Chapter 11 Cheat Sheet

University: University of Ontario Institute of Technology

Course: Statistics (BUSI1450U)

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Final Cheat Sheet

Chapter 11 Hypothesis Testing

If the calculated probability is smaller than a certain amount, we say: “we reject the claim”, otherwise,

we say: “we do not have enough evidence to reject the claim”

The null hypothesis, denoted by �0, is a tentative assumption about a population parameter:

Generally, H0 states that the “null” condition exists; that is, there is nothing new or “interesting”

happening, the old theory is still true, the old standard is correct, or the system is in control

The alternative hypothesis, denoted by �1, is the opposite of the null hypothesis:

H1 covers all other possibilities; that is, it states that something “interesting” is happening, the

new theory is true, there are new standards, or the system is out of control

Level of significance (AKA threshold), denoted by �, is the chance we’re willing accept that we might

incorrectly reject the null hypothesis (recall: � is 1-Confidence Interval)

H0 always includes the concept of equality; for example:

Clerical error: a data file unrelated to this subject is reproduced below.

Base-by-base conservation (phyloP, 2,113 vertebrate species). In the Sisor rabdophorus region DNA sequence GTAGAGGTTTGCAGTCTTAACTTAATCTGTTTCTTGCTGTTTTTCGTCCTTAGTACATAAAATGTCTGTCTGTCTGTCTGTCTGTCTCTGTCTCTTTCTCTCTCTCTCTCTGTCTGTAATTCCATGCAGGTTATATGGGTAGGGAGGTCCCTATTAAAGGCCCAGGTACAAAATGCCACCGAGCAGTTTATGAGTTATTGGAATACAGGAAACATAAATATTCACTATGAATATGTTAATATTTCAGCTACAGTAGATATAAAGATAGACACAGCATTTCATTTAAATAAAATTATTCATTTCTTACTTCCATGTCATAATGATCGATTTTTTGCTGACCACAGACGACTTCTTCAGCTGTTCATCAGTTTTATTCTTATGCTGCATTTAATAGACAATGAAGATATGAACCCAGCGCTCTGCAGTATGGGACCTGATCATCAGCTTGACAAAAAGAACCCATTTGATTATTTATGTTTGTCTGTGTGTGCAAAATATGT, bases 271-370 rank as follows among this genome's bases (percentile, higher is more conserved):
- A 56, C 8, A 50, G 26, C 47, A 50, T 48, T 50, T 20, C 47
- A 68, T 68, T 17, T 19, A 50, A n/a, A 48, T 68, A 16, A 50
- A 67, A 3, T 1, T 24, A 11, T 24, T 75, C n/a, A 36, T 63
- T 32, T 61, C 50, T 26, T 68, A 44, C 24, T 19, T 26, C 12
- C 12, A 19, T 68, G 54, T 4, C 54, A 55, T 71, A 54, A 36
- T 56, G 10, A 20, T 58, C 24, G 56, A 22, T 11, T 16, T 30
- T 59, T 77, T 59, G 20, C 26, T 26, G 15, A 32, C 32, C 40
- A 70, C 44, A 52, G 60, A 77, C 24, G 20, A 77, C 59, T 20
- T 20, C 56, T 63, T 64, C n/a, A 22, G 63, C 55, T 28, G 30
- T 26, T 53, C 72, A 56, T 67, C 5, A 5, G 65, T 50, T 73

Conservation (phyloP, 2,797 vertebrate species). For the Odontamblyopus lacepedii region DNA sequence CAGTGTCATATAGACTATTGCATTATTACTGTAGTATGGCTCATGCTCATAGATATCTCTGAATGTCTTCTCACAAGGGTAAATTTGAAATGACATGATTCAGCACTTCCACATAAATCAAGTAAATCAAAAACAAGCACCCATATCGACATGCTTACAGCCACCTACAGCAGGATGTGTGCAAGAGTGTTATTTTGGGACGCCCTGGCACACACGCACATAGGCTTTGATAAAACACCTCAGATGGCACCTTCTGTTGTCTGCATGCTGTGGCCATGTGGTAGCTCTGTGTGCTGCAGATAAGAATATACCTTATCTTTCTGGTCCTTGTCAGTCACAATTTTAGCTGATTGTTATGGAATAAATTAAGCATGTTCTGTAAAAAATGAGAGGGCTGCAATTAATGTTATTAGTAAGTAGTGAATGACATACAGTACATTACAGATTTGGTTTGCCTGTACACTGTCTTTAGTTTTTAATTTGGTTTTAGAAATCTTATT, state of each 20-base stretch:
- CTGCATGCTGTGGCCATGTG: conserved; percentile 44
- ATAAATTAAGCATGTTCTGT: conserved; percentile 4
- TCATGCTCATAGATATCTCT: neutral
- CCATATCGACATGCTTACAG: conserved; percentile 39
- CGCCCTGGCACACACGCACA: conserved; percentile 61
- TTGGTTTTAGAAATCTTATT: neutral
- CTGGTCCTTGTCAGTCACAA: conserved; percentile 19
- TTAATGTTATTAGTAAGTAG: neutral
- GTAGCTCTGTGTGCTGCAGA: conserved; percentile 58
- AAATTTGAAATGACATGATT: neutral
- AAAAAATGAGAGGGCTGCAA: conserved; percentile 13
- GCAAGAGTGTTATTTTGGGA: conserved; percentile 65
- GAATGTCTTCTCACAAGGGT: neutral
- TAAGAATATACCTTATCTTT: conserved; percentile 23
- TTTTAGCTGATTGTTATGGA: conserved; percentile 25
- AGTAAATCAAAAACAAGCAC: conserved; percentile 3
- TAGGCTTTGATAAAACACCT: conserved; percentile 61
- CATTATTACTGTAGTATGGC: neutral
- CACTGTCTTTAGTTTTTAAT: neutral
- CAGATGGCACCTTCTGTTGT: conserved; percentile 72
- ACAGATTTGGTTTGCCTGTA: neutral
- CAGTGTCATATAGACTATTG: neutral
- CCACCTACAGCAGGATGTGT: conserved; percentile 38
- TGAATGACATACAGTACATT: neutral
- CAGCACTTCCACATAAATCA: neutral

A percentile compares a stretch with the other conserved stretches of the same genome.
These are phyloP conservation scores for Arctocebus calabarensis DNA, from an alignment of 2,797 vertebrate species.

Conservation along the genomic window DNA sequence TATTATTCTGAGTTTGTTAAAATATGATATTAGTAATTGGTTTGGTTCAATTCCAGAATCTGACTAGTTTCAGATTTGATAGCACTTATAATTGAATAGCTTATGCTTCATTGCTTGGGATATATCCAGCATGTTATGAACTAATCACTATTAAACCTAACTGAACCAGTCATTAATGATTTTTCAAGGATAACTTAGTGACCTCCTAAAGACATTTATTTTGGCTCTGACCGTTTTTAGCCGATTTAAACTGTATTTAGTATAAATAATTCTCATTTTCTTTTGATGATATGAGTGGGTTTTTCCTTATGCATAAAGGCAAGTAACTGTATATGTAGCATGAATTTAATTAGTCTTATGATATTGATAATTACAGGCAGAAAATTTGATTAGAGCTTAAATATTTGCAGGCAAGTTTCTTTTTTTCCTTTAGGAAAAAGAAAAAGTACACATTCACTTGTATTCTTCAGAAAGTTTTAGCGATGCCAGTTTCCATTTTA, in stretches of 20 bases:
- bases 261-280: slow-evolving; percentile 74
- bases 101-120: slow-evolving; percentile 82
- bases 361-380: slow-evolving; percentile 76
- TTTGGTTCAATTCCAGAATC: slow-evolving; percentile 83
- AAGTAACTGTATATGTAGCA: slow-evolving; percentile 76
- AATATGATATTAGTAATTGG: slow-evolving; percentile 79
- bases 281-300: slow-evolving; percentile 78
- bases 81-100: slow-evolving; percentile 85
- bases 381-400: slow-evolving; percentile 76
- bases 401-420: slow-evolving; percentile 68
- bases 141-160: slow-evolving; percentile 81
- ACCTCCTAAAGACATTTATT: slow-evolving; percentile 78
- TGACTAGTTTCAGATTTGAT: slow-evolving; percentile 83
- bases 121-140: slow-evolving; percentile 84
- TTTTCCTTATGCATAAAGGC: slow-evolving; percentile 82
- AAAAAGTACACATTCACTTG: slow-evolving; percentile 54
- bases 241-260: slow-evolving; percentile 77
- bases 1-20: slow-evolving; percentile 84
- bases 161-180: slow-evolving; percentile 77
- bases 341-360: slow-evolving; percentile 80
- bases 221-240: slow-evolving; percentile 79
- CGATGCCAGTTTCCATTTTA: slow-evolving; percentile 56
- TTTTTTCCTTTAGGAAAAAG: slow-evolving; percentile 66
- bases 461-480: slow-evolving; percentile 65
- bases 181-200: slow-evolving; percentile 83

H0The average over-budget amount= \$50,000

H0The average over-budget amount ≥ \$50,000

H0: The average over-budget amount ≤ \$50,000

The logical operator for H1 always expresses the logical opposite of the operator used for the null

hypothesis:

If the null expresses “=”, the alternative expresses “≠”

If the null expresses “≤”, the alternative expresses “>”

If the null expresses “≥”, the alternative expresses “<”

Decision Rule: along with formulating statistical hypotheses, rejection criteria, specifying α etc., we need

to specify our statistical test

We will look at three methods: • Critical Value method • Test Statistic method • P Value method

P value method: in this method, we calculate the p value

The null hypothesis is rejected if and only if the p value is smaller than α